In the wee hours of the morning on a hot Las Vegas night, a crowd of about 5,000 dance-music fans gathers around a cavernous 15,000-square-foot stage, its half-dome amplifying their shrieks as the headlining DJ takes the stage. When the bass drops, the space transforms into an otherworldly celebration, where dancers in tutus and LED-lined bikinis prowl the audience and the pulsing strobe of the light show blurs the line between night and day. The crowd dances into tomorrow, distinguished only by glowsticks and neon headgear dotting the undulating sea of bodies.
Since moving from LA to Vegas two years ago, EDC has played a crucial role in shaping what the Strip nightlife experience looks and sounds like.
“The star, the central focus of the Las Vegas nightclub is now more about the DJ and the fans than about the table customer,” says Light Group Creative Director Nick Gold, who helped spearhead Mandalay Bay’s new triumvirate of theatrical, festival-inspired clubs: Light, Daylight and the latter’s nighttime pool party, Eclipse.
The scene at the Light properties and other newcomers like Hakkasan is part of the next wave of Las Vegas nightclubs being built with the fan experience in mind. That means centralized DJ booths on raised stages; vast, open dancefloors; and interactive, theatrical elements like live performers, LED screens and light shows. While plenty of options remain for deep-pocketed customers seeking cabanas and luxury bottle service, their tables are increasingly found flanking the back of the room rather than the DJ booth.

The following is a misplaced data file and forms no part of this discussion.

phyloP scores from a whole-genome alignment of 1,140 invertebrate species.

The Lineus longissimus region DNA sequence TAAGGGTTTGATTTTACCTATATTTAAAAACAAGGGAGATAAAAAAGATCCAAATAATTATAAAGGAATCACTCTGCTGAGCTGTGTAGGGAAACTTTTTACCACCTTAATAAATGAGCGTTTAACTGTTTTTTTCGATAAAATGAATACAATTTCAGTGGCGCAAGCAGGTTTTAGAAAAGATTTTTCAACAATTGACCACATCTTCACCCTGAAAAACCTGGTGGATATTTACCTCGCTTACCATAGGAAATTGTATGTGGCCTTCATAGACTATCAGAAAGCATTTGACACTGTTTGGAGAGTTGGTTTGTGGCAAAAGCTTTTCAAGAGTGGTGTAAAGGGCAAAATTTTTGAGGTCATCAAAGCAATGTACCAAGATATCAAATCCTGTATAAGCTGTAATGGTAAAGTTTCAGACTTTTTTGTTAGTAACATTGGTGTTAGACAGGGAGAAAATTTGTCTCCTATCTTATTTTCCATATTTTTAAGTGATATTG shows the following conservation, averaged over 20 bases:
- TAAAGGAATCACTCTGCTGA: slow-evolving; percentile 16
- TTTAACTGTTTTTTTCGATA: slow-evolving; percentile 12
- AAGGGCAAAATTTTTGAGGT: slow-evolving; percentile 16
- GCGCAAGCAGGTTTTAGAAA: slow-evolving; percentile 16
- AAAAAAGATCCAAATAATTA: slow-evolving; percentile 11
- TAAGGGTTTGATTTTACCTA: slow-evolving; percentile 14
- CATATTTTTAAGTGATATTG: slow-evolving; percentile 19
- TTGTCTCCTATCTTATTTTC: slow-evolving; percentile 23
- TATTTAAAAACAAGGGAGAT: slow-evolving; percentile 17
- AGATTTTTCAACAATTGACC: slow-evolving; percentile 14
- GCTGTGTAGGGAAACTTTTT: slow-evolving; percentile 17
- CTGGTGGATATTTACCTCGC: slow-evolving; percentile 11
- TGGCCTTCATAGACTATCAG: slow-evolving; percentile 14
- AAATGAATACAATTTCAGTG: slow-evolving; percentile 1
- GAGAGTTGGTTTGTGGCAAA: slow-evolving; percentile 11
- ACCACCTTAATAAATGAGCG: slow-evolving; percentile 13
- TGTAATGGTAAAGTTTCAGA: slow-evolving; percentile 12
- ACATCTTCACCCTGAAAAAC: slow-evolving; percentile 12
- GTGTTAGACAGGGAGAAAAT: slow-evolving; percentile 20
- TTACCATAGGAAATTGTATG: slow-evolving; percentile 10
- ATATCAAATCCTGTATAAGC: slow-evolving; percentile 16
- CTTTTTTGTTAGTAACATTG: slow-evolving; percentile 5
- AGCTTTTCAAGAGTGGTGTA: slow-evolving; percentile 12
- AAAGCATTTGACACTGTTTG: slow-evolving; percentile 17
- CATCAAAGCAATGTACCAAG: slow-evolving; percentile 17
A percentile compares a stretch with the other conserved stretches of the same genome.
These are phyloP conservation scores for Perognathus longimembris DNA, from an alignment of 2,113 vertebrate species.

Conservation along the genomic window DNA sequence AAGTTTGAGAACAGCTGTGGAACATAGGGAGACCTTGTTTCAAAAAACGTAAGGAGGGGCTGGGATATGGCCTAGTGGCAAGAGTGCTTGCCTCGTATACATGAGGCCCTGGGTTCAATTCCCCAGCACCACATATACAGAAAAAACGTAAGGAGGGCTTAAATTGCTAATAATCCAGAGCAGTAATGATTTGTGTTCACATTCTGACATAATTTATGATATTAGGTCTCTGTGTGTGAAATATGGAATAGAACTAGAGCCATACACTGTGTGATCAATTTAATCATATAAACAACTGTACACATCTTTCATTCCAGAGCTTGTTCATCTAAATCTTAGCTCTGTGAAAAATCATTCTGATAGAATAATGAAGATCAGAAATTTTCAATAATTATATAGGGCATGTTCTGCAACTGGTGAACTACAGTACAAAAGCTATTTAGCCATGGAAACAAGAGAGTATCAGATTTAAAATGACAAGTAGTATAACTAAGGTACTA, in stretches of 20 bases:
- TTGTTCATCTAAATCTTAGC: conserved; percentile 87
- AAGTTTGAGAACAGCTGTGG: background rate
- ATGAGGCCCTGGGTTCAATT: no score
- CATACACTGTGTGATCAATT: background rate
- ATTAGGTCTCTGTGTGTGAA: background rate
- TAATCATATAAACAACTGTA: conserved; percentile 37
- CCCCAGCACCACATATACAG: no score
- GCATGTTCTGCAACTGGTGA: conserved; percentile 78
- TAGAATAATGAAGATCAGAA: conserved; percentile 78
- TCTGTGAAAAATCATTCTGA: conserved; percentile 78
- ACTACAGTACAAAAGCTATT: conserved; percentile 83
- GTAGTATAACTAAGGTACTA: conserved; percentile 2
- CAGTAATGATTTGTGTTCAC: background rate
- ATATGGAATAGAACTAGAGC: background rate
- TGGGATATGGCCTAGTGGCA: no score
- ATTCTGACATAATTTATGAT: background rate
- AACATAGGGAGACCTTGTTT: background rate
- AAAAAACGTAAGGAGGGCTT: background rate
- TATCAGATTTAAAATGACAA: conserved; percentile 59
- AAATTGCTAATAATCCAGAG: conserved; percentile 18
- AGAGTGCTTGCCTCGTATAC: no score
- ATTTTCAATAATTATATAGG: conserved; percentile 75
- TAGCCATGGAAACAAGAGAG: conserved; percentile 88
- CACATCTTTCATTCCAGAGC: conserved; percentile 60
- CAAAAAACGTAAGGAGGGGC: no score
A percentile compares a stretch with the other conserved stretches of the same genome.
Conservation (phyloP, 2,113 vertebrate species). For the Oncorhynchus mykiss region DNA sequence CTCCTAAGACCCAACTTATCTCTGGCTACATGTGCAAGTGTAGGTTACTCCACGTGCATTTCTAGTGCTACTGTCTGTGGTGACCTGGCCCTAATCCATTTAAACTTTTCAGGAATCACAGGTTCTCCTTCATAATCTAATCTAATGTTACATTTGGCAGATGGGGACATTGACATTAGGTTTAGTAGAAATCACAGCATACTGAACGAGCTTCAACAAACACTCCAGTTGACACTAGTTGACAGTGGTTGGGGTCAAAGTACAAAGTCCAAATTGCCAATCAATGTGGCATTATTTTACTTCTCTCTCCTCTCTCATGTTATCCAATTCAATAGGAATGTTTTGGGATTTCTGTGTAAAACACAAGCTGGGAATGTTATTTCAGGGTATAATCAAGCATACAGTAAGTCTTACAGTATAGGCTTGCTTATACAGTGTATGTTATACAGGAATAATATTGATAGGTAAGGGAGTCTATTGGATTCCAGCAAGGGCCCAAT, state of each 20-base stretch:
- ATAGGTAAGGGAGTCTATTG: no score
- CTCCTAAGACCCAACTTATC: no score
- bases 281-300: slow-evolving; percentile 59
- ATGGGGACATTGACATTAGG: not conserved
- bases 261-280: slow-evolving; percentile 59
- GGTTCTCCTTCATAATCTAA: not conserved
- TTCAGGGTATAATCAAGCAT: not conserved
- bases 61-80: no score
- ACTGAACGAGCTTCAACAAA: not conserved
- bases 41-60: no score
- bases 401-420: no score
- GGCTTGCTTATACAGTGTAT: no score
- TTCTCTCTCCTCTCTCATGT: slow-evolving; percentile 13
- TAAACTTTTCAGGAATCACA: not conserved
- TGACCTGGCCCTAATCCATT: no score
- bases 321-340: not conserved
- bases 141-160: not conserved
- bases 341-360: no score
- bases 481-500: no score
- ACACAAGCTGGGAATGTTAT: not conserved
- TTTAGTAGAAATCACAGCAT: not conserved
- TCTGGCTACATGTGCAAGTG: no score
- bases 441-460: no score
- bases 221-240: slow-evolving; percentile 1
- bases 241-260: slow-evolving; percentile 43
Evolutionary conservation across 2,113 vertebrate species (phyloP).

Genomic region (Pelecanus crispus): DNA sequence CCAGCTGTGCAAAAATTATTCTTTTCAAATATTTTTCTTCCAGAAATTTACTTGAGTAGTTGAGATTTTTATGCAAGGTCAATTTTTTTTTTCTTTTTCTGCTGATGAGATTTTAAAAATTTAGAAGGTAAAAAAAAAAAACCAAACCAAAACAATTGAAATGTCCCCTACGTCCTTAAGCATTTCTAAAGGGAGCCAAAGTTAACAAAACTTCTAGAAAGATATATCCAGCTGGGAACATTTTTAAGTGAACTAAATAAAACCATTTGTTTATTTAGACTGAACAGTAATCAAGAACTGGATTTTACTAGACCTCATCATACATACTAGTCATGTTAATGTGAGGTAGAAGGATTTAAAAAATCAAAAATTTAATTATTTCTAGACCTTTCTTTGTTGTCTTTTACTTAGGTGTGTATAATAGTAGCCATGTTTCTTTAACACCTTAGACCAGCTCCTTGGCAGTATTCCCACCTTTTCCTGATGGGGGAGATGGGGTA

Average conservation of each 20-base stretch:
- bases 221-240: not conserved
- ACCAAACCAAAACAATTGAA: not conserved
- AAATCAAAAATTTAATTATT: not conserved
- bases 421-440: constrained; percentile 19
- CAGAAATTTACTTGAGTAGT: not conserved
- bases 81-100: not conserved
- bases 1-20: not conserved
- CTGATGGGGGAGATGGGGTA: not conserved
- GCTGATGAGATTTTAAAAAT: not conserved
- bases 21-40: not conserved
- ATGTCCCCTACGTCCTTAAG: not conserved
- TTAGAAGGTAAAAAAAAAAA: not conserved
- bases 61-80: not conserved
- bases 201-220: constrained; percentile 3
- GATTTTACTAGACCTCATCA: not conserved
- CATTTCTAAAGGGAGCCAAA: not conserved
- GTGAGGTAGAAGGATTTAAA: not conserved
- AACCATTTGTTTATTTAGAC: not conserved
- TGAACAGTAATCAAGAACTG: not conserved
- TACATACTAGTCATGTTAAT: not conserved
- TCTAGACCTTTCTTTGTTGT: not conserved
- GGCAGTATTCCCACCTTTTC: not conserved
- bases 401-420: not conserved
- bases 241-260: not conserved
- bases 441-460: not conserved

Industry players say that EDC and its youth-driven culture of community and shared experience has marked a departure from the exclusivity and elitism that once drove the local nightclub scene.
"We’ve seen a shift away from super formal clubbing experiences," says Morgan Deane, director of marketing for Marquee Nightclub and Dayclub at the Cosmopolitan. "All over the country, people are looking for more holistic and egalitarian nightlife experiences. We do a pretty good job balancing our VIP experience with our GA experience."
Adapting to that culture has helped prime Las Vegas to draw crowds to its clubs year-round, night and day.
“I would definitely say that EDC has helped make Las Vegas and its clubs a destination for EDM music. It has helped increase the popularity of so many of these EDM DJs that not many Americans would have been aware of before EDC came around,” Gold says. “It’s made the fans a lot more comfortable not only to go to EDC, but when they then come to Vegas any time of the year, they can then catch their favorite DJ they may have seen at EDC at one of the big clubs out here.”
As a result, fans have come to expect DJs to bring the theatrical, experiential elements of their festival shows with them to nightclubs, and clubs are designing around that accordingly.
“With these DJs, it’s not about spinning records, it’s about putting on a performance,” Gold explains. “They are the center focal point. We designed Light around the DJ booth with all the various components, from Moment Factory to Cirque [du Soleil]’s involvement to the resident DJs that we’ve picked. Not only have we gone with the biggest names in EDM, but a lot more of the upcoming DJs, as well, like Zedd and Baauer, who you’d find more often at festivals.”
The goal with Light, Gold says, and particularly with Daylight and Eclipse, was to create an outdoor festival feel. The dayclub is the first of its kind in Las Vegas, sidelining the pool and cabanas so the music can take center stage.
“EDC has taken Las Vegas nightlife to the next level,” Gold says. “They’ve helped make EDM more accessible, but we’ve helped create a way to make it last.”